SWRichmond's picture


  1. They will welcome us as liberators!  
  2. The people want democracy!
  3. Karl Rove thinks it's a good idea!
  4. It's for the children!
  5. It's not about the oil.
  6. Qaddafi has WMDs!
  7. The muslims are repressing the christians!
  8. It'll turn into an Al-Qaeda stronghold!
kaiserhoff's picture


We should stay out and Obummer should quit running his mouth.

No strategic interest.

TeamAmerica's picture

Please explain - exactly what did Obama say about Libya that upsets you so?

Also...oil is not a strategic interest?   That makes you a contrarian in the extreme, kaiserhoff.

Sudden Debt's picture

I don't really understand what's so cool about all that fighting in all those wars.



If there would be any war over here where I would need to fight in to protect the interst of the group...





sgt_doom's picture

Man oh man, talk about SWRichmond stealing my thunder.....

Oh regional Indian's picture

+8 SWR.

The play book is an open secret at this point eh?
I guess we'll all get to gnash our teeth and watch the lies being rolled out.


old naughty's picture

Is it not supposed to keep the birds out, no?

Id fight Gandhi's picture

Cramer said a no fly zone means oil tanks and 10% rally in stocks.

sgt_doom's picture

But sgt_doom says: more money for those Somali pirates hijacking the oil tankers.

youngman's picture

It would do nothing but piss off the Muslims....you just roll with the tanks and machine guns and the boots on the ground....and you would take pot shots at the planes ..possibly hitting a few...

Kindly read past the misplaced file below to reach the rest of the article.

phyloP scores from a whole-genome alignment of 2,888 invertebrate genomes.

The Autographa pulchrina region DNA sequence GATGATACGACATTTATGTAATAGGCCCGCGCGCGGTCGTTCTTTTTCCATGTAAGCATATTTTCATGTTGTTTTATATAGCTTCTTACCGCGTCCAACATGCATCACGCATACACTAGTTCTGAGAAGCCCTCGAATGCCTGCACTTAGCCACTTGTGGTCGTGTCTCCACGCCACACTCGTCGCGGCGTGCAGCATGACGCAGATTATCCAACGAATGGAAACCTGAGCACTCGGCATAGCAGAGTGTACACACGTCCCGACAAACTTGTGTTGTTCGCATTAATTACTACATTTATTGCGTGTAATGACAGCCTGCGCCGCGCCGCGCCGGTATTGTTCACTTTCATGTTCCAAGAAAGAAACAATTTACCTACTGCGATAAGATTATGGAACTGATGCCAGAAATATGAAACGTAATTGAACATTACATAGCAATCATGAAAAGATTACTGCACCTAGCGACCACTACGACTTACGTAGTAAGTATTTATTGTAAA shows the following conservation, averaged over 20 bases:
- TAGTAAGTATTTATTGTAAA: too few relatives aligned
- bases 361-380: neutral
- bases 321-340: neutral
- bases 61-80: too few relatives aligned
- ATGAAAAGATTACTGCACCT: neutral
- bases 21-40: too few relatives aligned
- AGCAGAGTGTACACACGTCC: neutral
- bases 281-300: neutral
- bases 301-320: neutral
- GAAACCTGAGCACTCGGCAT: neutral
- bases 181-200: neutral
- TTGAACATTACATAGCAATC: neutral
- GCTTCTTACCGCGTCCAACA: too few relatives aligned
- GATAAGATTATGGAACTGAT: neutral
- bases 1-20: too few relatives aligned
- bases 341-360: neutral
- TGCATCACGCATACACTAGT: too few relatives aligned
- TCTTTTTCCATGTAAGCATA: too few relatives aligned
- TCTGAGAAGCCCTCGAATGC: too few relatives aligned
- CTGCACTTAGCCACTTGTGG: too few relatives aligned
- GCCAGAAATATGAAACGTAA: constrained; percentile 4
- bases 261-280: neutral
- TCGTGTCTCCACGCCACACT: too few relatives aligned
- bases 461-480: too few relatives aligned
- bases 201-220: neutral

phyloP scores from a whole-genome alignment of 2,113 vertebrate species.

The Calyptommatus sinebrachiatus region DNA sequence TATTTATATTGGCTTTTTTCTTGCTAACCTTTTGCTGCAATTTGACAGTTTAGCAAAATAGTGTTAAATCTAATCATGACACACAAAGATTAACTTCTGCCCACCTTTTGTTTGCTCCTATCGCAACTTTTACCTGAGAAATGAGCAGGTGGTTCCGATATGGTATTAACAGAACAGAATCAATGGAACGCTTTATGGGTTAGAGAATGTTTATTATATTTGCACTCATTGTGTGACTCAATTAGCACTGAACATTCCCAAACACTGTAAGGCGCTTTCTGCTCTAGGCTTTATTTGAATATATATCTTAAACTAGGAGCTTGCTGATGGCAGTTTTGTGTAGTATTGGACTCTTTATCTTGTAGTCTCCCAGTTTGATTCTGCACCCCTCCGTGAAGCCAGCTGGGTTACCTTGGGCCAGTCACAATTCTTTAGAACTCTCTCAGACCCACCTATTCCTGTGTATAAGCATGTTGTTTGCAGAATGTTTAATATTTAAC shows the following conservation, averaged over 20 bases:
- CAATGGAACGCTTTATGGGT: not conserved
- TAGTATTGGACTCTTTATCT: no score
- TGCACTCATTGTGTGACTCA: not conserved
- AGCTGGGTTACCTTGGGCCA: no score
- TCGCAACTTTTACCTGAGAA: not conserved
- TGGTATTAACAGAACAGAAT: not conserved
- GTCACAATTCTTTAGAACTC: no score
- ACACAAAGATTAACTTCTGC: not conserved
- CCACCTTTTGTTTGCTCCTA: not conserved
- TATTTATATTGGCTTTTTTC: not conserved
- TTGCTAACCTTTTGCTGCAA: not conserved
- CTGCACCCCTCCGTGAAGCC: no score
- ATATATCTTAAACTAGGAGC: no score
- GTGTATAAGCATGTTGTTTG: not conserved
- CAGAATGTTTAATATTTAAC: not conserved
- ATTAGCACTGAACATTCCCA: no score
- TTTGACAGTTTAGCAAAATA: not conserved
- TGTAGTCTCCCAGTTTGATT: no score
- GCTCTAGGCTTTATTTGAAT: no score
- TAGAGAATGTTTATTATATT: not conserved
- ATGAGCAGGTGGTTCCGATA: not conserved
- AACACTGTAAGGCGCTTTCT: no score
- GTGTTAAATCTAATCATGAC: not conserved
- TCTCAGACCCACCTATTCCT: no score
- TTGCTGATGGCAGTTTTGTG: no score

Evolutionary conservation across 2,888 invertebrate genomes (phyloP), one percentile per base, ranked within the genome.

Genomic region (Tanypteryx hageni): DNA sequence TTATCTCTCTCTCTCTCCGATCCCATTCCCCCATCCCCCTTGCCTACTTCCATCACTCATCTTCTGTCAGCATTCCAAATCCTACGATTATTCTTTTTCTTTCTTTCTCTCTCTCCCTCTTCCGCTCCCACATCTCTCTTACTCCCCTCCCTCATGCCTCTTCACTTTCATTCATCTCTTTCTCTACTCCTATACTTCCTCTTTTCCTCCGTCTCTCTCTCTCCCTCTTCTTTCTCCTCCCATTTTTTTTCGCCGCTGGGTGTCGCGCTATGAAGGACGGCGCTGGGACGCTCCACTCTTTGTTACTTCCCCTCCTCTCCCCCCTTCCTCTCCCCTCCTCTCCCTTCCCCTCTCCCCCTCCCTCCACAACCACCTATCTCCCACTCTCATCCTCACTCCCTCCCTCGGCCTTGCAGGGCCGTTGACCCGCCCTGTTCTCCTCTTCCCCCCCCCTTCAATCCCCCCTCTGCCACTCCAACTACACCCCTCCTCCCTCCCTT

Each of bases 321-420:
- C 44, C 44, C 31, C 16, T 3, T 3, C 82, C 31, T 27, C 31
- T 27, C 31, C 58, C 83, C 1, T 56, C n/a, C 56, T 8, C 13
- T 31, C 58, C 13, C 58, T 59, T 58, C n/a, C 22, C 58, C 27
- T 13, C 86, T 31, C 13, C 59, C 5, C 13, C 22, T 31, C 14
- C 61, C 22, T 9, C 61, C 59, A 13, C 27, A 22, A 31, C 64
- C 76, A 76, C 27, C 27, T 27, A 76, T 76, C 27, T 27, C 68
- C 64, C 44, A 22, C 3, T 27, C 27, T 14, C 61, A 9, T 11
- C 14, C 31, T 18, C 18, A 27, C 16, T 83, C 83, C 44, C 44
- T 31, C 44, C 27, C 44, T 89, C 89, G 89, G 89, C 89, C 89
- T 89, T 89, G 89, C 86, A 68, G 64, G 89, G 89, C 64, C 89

What this is.... is Barry´s big "I am a Man" moment....to show people he is in charge...and a tough guy not just a community organizer....he is a joke...he put all his faith..whatever faith it is..... in his "I am sorry" tour of two years ago...thinking his Muslim blackness would be all that is needed...its not in the world of killers and thieves....the biggest toughest dude wins....and that used to be the USA...not anymore...He and Hillary have lost the Middle East..this "war" will go on for years....and affect the oil and gas fields...who cares about their tourist business....

Misean's picture
What Happens After A "No Fly Zone" Is Instituted Over Libya?

There's less to eat?

Sudden Debt's picture


I means the airline tickets for people who have booked a Safari to Senegal WILL BE MORE EXPENSIVE!!!

my god...

another crucial part of our economy is in danger...

second thing....


Wild beast will clearly takeover Africa...


Misean's picture

I was refering to the flies getting banned. I rather imagine all those zoo creatures would apprecitate not having to swat as many thought.

Sudden Debt's picture

It are actually the Africans who are bugging the flies.

That's why they call it bugging.

Get it?




Shameful's picture